Abstracts (first author)
How social structure affects gene flow in a wild passerine population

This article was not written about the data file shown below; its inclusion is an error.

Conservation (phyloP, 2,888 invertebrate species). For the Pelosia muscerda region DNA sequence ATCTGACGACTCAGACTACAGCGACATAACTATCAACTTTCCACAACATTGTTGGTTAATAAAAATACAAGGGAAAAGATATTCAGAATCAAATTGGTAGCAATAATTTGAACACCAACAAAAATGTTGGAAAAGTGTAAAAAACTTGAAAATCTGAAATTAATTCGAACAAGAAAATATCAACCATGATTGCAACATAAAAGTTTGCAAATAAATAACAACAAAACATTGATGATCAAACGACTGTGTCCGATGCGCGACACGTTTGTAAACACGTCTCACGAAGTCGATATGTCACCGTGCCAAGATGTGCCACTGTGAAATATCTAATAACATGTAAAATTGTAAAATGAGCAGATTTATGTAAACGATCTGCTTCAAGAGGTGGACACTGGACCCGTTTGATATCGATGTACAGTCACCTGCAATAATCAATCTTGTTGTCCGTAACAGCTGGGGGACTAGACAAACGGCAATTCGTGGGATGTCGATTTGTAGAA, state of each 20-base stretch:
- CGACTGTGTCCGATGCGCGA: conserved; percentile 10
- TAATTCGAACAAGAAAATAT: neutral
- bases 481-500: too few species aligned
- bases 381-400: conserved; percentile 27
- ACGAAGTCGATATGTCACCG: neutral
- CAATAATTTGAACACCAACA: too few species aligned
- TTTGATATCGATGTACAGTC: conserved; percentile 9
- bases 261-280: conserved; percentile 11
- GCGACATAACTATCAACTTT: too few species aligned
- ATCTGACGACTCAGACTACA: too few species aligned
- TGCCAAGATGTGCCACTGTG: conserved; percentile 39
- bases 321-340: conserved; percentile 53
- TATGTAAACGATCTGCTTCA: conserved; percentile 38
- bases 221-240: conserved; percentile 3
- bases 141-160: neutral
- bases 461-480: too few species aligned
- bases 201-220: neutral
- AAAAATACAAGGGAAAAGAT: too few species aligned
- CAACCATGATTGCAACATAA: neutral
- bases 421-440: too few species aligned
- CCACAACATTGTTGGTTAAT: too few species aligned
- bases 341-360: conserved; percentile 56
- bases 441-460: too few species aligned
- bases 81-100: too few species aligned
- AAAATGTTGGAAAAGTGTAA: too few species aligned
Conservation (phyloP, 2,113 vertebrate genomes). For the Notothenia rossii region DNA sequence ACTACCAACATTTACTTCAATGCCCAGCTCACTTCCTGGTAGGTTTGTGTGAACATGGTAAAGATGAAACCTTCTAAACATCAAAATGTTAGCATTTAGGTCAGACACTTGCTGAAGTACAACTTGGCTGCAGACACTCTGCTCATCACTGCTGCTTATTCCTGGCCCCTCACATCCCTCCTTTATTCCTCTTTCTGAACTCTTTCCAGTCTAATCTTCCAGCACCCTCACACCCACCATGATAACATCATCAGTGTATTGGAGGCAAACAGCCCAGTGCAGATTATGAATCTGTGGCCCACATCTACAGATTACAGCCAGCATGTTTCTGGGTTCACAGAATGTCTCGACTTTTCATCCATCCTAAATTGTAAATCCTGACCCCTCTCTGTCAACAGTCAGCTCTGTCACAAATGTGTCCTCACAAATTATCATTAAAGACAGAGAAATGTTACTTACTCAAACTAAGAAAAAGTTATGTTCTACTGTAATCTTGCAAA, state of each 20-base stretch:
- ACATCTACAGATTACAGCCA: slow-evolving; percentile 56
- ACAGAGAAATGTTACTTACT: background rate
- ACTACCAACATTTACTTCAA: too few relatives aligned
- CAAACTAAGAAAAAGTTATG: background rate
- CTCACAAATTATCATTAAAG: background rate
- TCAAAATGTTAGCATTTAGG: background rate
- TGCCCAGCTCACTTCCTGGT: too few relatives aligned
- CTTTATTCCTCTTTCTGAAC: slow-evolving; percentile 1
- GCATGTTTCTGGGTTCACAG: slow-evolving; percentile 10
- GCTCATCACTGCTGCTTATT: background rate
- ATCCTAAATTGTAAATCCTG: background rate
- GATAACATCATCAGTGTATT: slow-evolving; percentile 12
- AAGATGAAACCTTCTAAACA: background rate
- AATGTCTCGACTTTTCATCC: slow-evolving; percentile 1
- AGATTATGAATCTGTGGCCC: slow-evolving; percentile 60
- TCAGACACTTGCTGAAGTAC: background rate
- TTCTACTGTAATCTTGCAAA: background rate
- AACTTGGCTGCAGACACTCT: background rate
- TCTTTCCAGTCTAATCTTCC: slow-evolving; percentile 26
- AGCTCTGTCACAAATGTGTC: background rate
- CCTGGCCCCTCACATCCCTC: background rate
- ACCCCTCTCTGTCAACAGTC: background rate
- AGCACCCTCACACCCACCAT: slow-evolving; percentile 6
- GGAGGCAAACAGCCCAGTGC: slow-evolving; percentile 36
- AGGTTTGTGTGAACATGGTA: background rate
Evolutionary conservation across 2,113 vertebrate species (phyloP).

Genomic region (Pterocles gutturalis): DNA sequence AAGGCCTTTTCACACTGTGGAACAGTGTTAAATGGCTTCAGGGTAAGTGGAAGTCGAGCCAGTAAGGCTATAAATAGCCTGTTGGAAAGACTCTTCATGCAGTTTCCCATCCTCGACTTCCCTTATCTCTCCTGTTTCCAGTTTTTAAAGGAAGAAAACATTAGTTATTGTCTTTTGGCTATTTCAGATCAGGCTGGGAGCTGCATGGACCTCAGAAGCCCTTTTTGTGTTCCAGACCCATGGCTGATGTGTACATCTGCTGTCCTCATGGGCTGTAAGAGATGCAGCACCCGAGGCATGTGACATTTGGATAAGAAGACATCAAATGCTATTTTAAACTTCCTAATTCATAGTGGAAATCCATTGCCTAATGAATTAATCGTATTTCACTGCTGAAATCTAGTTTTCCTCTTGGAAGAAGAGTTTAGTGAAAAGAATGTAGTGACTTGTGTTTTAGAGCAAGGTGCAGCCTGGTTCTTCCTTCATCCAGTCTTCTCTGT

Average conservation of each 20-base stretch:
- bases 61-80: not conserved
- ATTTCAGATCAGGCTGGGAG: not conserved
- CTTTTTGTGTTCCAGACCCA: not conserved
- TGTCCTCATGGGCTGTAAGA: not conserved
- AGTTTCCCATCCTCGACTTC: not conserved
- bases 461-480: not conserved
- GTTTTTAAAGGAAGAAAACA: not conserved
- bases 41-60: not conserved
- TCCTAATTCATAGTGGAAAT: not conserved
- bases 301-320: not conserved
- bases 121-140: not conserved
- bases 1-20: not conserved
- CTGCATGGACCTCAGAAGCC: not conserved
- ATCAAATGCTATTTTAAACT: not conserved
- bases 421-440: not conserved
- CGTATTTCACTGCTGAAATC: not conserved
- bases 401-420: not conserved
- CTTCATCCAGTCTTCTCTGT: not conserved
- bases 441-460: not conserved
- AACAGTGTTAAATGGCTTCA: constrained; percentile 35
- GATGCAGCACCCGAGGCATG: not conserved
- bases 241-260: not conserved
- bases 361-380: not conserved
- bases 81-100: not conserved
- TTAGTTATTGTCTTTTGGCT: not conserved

Gene flow is strongly affected by the spatial distribution of individuals, the variability of the physical environment and social processes such as dispersal, resource competition and territoriality. Here we investigate the contributions of those forces to gene flow in foraging flocks of great tits (Parus major) for three consecutive winters. We used a total of 85602 visits of flocks to 60 feeding tables which recorded the identity of 1711 birds by radio frequency identification technology. Of those birds 962 were genotyped based on 4701 autosomal single-nucleotide polymorphisms (SNPs). For 87% of the visits we were able to genotype at least one individual. We used asymmetric eigenvector maps (AEMs) to partition the contributions of space and social structure to the allele frequencies of all 4701 SNPS in the feeding flocks while taking the previous positions of individuals into account. We were able to explain 58% of the variance in allele frequencies with AEMs. This study shows that space and social structure have a substantial effect on the distribution of alleles over subpopulations and therefore on gene flow. To our knowledge this is the first study to investigate the effect of social structure and space to gene flow at such a fine scale while accounting for previous location of the individuals. Therefore it contributes to the understanding of how social behaviour affects evolution. Next we will extract Moran’s eigenvector maps (MEMs) for the spatial locations of feeding tables and use partial redundancy analysis (AEMs as explanatory variables while controlling for MEMs) to investigate how social structure affects allele frequencies, while controlling for space. We will use variance partitioning to quantify the relative contributions of space and social structure, determine which alleles have large effects on the AEMs and check whether those alleles are in linkage disequilibrium with candidate genes or are known to correlate to environmental variables.